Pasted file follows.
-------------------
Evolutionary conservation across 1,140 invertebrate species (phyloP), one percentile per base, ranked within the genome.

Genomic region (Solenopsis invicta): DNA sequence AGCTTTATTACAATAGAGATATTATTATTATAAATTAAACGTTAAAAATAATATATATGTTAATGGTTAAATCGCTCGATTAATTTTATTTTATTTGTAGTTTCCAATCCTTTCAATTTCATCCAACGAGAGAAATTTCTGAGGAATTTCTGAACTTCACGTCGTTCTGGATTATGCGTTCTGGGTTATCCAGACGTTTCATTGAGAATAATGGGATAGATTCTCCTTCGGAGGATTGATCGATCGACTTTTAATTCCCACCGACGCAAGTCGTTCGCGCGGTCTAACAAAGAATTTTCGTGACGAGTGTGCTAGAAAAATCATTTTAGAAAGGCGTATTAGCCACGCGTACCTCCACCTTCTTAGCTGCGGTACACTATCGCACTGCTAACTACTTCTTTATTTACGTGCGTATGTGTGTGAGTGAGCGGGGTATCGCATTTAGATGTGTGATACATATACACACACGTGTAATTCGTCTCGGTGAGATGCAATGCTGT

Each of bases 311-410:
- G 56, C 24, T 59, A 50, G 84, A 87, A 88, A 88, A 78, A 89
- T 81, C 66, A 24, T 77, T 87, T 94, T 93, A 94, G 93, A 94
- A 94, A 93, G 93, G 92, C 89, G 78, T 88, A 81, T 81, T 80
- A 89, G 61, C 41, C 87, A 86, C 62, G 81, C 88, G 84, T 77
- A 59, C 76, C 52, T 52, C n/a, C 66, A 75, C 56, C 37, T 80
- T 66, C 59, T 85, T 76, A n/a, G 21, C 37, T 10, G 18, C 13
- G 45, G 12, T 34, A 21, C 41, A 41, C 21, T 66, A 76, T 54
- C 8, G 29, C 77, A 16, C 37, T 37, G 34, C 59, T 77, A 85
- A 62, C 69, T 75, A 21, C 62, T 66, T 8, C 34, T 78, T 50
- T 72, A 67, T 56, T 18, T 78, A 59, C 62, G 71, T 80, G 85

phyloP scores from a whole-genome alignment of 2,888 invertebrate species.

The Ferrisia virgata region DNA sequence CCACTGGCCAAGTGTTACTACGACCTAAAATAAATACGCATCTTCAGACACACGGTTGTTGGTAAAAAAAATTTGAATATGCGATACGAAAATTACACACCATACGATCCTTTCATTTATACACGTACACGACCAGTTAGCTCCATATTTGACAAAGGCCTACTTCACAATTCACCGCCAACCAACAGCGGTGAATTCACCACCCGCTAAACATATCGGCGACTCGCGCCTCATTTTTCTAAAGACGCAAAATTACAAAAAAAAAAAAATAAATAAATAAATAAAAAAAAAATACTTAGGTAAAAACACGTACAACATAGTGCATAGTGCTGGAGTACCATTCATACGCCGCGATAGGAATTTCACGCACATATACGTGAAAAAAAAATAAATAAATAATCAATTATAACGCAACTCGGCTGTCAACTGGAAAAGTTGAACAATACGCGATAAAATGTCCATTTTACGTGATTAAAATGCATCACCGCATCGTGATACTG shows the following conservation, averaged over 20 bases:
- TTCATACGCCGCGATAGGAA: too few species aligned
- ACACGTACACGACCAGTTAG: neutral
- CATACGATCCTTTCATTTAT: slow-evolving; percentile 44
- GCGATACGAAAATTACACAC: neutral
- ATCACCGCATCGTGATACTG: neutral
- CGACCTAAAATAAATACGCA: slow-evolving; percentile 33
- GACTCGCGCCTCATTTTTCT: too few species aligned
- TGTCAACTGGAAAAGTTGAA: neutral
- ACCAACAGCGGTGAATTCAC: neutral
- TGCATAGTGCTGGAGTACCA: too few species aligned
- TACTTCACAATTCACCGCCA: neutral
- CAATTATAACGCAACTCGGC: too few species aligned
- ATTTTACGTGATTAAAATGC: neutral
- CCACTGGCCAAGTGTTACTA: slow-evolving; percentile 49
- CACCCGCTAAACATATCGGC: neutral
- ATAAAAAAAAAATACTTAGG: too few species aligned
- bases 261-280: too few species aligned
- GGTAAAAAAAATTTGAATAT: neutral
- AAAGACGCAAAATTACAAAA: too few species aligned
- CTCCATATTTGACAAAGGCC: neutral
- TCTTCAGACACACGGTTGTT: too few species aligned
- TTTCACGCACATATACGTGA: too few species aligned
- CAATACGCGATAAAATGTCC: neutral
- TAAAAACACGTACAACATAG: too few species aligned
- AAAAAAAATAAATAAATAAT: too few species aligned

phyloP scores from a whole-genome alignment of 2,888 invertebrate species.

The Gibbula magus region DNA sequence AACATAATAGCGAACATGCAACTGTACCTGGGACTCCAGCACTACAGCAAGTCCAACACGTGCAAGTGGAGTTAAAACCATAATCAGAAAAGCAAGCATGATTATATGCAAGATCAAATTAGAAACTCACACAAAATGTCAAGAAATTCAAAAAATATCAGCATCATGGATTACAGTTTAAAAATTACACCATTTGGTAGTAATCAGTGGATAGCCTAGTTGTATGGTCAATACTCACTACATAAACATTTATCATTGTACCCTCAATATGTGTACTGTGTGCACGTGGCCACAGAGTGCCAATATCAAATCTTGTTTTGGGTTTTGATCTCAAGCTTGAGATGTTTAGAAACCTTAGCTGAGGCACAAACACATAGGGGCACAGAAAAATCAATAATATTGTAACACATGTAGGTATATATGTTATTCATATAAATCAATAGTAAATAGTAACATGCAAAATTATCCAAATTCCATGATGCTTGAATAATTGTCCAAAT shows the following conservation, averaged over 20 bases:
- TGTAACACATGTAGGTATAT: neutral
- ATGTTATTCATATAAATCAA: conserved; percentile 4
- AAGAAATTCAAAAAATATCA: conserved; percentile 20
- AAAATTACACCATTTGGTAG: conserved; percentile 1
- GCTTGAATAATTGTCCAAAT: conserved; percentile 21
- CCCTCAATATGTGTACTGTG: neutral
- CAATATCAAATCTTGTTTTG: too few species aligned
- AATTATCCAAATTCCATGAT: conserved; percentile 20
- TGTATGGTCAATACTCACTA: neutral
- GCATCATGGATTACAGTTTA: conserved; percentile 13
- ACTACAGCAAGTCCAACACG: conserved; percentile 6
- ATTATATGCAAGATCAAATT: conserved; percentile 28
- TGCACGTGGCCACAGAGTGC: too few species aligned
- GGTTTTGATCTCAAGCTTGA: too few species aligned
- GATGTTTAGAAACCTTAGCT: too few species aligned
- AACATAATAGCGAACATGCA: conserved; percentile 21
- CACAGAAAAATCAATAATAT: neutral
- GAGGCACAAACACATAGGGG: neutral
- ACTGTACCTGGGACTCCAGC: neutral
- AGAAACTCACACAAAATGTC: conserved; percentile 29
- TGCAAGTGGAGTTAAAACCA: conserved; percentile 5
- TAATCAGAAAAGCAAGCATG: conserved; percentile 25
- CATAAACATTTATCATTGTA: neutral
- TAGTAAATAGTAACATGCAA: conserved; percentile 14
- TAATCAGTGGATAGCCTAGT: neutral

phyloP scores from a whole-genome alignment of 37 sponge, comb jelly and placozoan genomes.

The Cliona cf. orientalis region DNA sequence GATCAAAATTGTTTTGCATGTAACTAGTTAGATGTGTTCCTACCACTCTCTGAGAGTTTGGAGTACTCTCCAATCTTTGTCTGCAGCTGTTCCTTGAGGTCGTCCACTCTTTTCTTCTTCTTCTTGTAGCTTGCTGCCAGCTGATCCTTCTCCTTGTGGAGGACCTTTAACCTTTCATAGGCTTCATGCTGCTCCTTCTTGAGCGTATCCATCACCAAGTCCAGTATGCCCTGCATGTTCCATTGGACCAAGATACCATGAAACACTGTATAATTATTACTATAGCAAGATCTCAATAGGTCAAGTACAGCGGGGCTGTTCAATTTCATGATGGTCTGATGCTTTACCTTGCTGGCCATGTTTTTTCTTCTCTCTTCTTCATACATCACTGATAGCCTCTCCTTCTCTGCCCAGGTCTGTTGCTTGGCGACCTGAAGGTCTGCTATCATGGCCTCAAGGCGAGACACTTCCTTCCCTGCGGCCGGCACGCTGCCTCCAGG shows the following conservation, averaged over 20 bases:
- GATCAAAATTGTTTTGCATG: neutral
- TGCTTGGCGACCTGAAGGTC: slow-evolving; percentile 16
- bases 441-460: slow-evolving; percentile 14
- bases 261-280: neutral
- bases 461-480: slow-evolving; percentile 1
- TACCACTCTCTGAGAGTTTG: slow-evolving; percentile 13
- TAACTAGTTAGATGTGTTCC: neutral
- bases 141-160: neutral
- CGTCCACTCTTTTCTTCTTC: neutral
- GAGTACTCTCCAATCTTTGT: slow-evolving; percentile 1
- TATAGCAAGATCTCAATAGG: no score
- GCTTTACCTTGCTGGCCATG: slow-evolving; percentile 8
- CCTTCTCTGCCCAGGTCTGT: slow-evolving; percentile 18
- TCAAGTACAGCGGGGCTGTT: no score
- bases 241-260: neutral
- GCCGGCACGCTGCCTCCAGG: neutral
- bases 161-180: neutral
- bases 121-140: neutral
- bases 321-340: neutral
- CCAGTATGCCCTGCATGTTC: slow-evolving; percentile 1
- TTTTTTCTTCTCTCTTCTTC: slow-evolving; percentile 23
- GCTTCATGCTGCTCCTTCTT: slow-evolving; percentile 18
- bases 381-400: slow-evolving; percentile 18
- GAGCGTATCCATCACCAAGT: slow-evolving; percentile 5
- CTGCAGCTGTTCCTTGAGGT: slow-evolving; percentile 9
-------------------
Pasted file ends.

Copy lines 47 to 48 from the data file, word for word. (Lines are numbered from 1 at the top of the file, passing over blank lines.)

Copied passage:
- GCTTGAATAATTGTCCAAAT: conserved; percentile 21
- CCCTCAATATGTGTACTGTG: neutral